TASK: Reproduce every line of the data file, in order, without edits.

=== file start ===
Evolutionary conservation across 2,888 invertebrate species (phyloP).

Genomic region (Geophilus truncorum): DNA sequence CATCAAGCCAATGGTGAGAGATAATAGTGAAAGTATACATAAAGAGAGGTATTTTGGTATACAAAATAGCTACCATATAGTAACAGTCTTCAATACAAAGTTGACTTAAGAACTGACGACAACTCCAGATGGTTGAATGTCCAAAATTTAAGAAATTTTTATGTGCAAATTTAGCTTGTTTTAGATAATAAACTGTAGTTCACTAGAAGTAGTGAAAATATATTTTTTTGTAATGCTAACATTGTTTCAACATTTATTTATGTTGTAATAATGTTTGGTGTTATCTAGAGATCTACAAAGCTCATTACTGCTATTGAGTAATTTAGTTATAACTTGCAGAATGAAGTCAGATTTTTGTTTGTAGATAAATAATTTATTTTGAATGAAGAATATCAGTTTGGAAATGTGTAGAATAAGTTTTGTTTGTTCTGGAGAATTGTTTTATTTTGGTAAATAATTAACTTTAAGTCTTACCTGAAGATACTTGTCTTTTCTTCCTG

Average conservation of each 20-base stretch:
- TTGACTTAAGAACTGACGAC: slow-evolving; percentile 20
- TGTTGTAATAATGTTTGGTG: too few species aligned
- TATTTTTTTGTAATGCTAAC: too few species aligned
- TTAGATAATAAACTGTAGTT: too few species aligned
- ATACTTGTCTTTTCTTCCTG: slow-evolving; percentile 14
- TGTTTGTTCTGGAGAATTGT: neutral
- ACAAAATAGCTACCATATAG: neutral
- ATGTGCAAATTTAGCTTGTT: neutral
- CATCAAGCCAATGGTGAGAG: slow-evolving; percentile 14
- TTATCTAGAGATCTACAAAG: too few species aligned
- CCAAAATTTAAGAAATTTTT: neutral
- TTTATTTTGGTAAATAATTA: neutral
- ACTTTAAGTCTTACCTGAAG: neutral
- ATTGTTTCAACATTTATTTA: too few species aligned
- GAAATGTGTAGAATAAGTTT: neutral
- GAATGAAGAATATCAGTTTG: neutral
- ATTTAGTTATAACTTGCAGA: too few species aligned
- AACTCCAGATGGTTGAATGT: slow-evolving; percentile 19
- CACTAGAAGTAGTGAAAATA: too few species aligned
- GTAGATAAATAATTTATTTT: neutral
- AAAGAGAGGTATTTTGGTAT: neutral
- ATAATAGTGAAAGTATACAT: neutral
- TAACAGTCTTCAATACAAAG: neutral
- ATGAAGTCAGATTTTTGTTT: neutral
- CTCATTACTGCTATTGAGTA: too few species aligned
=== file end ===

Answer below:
Evolutionary conservation across 2,888 invertebrate species (phyloP).

Genomic region (Geophilus truncorum): DNA sequence CATCAAGCCAATGGTGAGAGATAATAGTGAAAGTATACATAAAGAGAGGTATTTTGGTATACAAAATAGCTACCATATAGTAACAGTCTTCAATACAAAGTTGACTTAAGAACTGACGACAACTCCAGATGGTTGAATGTCCAAAATTTAAGAAATTTTTATGTGCAAATTTAGCTTGTTTTAGATAATAAACTGTAGTTCACTAGAAGTAGTGAAAATATATTTTTTTGTAATGCTAACATTGTTTCAACATTTATTTATGTTGTAATAATGTTTGGTGTTATCTAGAGATCTACAAAGCTCATTACTGCTATTGAGTAATTTAGTTATAACTTGCAGAATGAAGTCAGATTTTTGTTTGTAGATAAATAATTTATTTTGAATGAAGAATATCAGTTTGGAAATGTGTAGAATAAGTTTTGTTTGTTCTGGAGAATTGTTTTATTTTGGTAAATAATTAACTTTAAGTCTTACCTGAAGATACTTGTCTTTTCTTCCTG

Average conservation of each 20-base stretch:
- TTGACTTAAGAACTGACGAC: slow-evolving; percentile 20
- TGTTGTAATAATGTTTGGTG: too few species aligned
- TATTTTTTTGTAATGCTAAC: too few species aligned
- TTAGATAATAAACTGTAGTT: too few species aligned
- ATACTTGTCTTTTCTTCCTG: slow-evolving; percentile 14
- TGTTTGTTCTGGAGAATTGT: neutral
- ACAAAATAGCTACCATATAG: neutral
- ATGTGCAAATTTAGCTTGTT: neutral
- CATCAAGCCAATGGTGAGAG: slow-evolving; percentile 14
- TTATCTAGAGATCTACAAAG: too few species aligned
- CCAAAATTTAAGAAATTTTT: neutral
- TTTATTTTGGTAAATAATTA: neutral
- ACTTTAAGTCTTACCTGAAG: neutral
- ATTGTTTCAACATTTATTTA: too few species aligned
- GAAATGTGTAGAATAAGTTT: neutral
- GAATGAAGAATATCAGTTTG: neutral
- ATTTAGTTATAACTTGCAGA: too few species aligned
- AACTCCAGATGGTTGAATGT: slow-evolving; percentile 19
- CACTAGAAGTAGTGAAAATA: too few species aligned
- GTAGATAAATAATTTATTTT: neutral
- AAAGAGAGGTATTTTGGTAT: neutral
- ATAATAGTGAAAGTATACAT: neutral
- TAACAGTCTTCAATACAAAG: neutral
- ATGAAGTCAGATTTTTGTTT: neutral
- CTCATTACTGCTATTGAGTA: too few species aligned